VOD, or Voice of Democracy, is the third independent Cambodian newsroom Dara has worked for to have been silenced - in one form or another - in the past six years.
The Khmer and English language outlet was seen as one of the last frontiers of free press in the country - until Cambodian leader Hun Sen ordered its closure after declaring it had published a story that "hurt" his government's reputation.
A 9 February report on Cambodia's aid response to the earthquake in Turkey and Syria said a $100,000 (£83,000) package had been signed off by Hun Sen's elder son, Hun Manet, an army commander and possible successor. Hun Sen said VOD had crossed a line because foreign aid packages can only be signed off by the prime minister.
"I expected it, but I never expected that it would come this fast," Dara said.
His previous two employers had met a similar fate.
In 2017, The Cambodia Daily shut after being hit with a huge tax bill, a move seen by many as politically motivated. The following year, the Phnom Penh Post was sold to a PR firm that had done work for the government.
Dara's journey to becoming one of Cambodia's most respected reporters has been a long one.
"I was a country boy. In my commune you would hardly see anyone graduating from high school," the 35-year-old journalist said.
When he was in school in the rural Kandal province, Dara would sometimes wake up at 3am and walk 10km (6.2 miles) to a large area where farmers harvested rice. He would collect leftovers and bring them home to his grandmother, before heading off to school. On other days he would miss school to find food.
"I often skipped school to try and catch fish, from morning to evening. Sometimes I would almost faint [from hunger]. It was a part of country life," he said.
Then a year later, the Post was sold to a PR firm with close ties to the government. Many of its journalists resigned after the new owners fired the editor-in-chief and demanded that a story about the sale be removed from the website.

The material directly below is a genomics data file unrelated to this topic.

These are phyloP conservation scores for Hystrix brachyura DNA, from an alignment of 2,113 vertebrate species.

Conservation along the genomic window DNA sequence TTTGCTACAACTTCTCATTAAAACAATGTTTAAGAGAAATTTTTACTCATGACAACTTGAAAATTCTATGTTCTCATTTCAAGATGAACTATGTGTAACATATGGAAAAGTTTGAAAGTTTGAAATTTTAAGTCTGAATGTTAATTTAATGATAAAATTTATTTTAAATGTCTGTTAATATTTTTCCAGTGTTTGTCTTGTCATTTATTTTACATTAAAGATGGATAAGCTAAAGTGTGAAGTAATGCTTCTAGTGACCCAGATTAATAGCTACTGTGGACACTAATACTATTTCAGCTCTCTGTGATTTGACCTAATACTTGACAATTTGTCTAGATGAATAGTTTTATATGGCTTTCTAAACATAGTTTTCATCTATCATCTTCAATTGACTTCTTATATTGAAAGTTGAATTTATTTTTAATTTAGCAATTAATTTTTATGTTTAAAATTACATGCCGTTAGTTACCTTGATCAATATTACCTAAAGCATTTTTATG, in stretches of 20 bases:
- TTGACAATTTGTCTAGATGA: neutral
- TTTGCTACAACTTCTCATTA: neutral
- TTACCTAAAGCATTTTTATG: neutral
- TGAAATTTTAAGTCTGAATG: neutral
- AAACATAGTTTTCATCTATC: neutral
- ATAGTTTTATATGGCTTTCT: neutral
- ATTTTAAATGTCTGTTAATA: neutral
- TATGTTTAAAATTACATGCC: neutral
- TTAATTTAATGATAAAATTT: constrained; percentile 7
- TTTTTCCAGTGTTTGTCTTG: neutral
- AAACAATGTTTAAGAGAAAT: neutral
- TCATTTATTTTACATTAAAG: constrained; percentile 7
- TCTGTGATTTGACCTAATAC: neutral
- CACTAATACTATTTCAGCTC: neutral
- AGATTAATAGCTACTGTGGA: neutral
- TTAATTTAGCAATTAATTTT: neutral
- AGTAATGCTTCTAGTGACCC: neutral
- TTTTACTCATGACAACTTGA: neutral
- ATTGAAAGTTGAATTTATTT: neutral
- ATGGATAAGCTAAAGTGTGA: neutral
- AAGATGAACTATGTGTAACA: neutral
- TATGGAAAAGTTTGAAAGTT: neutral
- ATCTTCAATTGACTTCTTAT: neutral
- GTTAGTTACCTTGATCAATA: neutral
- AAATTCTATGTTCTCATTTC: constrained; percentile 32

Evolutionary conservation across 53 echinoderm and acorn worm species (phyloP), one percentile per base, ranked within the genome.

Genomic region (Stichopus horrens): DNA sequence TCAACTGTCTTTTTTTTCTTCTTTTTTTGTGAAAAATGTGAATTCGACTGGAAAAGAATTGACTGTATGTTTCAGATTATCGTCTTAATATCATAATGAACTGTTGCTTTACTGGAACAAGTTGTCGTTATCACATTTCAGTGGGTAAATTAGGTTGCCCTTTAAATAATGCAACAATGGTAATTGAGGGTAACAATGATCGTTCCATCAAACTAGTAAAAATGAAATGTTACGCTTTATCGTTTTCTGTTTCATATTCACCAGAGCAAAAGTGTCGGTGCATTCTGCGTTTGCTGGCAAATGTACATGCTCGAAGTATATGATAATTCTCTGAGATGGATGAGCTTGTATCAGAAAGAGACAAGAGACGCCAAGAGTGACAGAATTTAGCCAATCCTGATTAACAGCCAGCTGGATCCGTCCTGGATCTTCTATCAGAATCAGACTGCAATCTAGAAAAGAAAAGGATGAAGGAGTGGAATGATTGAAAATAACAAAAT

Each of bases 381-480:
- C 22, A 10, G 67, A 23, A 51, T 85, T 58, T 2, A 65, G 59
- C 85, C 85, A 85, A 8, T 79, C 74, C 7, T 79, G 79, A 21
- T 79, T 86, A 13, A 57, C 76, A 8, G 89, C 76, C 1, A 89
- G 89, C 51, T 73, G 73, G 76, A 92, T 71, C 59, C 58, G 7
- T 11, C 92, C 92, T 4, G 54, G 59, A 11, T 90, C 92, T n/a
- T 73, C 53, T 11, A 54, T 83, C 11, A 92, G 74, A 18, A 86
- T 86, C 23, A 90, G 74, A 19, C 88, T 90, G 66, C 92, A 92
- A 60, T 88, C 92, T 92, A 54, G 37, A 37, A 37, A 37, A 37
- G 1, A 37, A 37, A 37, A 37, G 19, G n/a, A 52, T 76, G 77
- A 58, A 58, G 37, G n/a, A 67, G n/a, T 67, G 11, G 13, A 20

Dara eventually left too: "I couldn't take it anymore."
With the Cambodia Daily closed and the Phnom Penh Post effectively neutralised, VOD started filling the void.
It was created in 2003 as an independent media outlet mainly focused on radio broadcasts. In 2017 it had stations closed as part of a wider crackdown on the country's media.
Dara started freelancing for the VOD website in 2020 and joined as a full-time staffer about a year later. After fearing his career was over, he said the VOD newsroom reinvigorated him.
"I was very excited. I was missing a lot of people I used to work with, but we had new people," he said.
It was at VOD where Dara pursued perhaps his biggest story of all - how Cambodian human-trafficking hubs were forcing victims to carry out global online scams.
The story was doggedly reported by VOD, and drew global attention as major newsrooms including the BBC covered it.
Dara was detained by police while reporting in the coastal city of Sihanoukville.
Some have suggested this may have played a role in VOD being targeted.
Others have pointed to Cambodia's upcoming general election in July.
Hun Sen, 70, is one of the world's longest-serving authoritarian leaders, having ruled Cambodia since 1985. He is currently serving a sixth term as prime minister in what is effectively a one-party state, having forced several opposition politicians into jail or exile.
"Keeping VOD around allowed him to argue that there was still a vestige of some independent press around," said Sophal Ear, a scholar of Cambodia's politics and development at Arizona State University.
"However, after securing yet more financial assistance from China, and seeing that the election is around the corner, he decided to pounce and get rid of VOD."
Hun Sen has since told VOD staff they can apply to work for the government if they wish.
That's not an option for Dara, who has been hit hard with the loss of another job he loved.
"I couldn't sleep for two or three nights," he said, adding that he might have to accept that his journalism career is over.
"I feel very low," he said. "Three places have been shut down. Sometimes you reach a point and you say - enough is enough."